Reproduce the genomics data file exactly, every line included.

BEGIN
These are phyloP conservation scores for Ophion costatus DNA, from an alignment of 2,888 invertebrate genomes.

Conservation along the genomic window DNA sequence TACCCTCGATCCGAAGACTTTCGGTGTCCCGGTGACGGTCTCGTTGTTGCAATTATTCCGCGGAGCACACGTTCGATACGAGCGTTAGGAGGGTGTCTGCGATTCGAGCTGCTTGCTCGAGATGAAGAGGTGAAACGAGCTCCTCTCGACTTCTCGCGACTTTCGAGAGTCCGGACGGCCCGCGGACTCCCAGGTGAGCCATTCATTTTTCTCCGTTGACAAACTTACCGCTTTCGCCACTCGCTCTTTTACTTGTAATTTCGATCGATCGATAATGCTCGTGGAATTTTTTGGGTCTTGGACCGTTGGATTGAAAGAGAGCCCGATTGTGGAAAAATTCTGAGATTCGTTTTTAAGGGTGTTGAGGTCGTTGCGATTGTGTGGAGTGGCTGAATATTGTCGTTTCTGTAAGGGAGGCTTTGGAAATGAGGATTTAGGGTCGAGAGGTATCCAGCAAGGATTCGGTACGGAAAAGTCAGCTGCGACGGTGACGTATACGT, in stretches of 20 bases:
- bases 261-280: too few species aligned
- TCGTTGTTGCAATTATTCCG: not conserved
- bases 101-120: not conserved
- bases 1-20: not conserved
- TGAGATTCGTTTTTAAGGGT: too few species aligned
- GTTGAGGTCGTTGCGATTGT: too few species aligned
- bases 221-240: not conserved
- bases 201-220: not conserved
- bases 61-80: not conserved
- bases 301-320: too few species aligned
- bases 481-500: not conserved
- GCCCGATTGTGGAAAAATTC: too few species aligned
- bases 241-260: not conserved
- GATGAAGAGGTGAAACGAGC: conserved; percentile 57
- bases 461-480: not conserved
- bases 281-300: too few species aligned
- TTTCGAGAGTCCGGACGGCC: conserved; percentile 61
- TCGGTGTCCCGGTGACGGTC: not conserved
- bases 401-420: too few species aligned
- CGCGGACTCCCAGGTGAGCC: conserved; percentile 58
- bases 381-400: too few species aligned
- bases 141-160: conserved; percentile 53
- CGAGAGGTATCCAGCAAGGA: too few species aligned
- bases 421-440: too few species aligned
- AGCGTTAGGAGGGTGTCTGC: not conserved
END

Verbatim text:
These are phyloP conservation scores for Ophion costatus DNA, from an alignment of 2,888 invertebrate genomes.

Conservation along the genomic window DNA sequence TACCCTCGATCCGAAGACTTTCGGTGTCCCGGTGACGGTCTCGTTGTTGCAATTATTCCGCGGAGCACACGTTCGATACGAGCGTTAGGAGGGTGTCTGCGATTCGAGCTGCTTGCTCGAGATGAAGAGGTGAAACGAGCTCCTCTCGACTTCTCGCGACTTTCGAGAGTCCGGACGGCCCGCGGACTCCCAGGTGAGCCATTCATTTTTCTCCGTTGACAAACTTACCGCTTTCGCCACTCGCTCTTTTACTTGTAATTTCGATCGATCGATAATGCTCGTGGAATTTTTTGGGTCTTGGACCGTTGGATTGAAAGAGAGCCCGATTGTGGAAAAATTCTGAGATTCGTTTTTAAGGGTGTTGAGGTCGTTGCGATTGTGTGGAGTGGCTGAATATTGTCGTTTCTGTAAGGGAGGCTTTGGAAATGAGGATTTAGGGTCGAGAGGTATCCAGCAAGGATTCGGTACGGAAAAGTCAGCTGCGACGGTGACGTATACGT, in stretches of 20 bases:
- bases 261-280: too few species aligned
- TCGTTGTTGCAATTATTCCG: not conserved
- bases 101-120: not conserved
- bases 1-20: not conserved
- TGAGATTCGTTTTTAAGGGT: too few species aligned
- GTTGAGGTCGTTGCGATTGT: too few species aligned
- bases 221-240: not conserved
- bases 201-220: not conserved
- bases 61-80: not conserved
- bases 301-320: too few species aligned
- bases 481-500: not conserved
- GCCCGATTGTGGAAAAATTC: too few species aligned
- bases 241-260: not conserved
- GATGAAGAGGTGAAACGAGC: conserved; percentile 57
- bases 461-480: not conserved
- bases 281-300: too few species aligned
- TTTCGAGAGTCCGGACGGCC: conserved; percentile 61
- TCGGTGTCCCGGTGACGGTC: not conserved
- bases 401-420: too few species aligned
- CGCGGACTCCCAGGTGAGCC: conserved; percentile 58
- bases 381-400: too few species aligned
- bases 141-160: conserved; percentile 53
- CGAGAGGTATCCAGCAAGGA: too few species aligned
- bases 421-440: too few species aligned
- AGCGTTAGGAGGGTGTCTGC: not conserved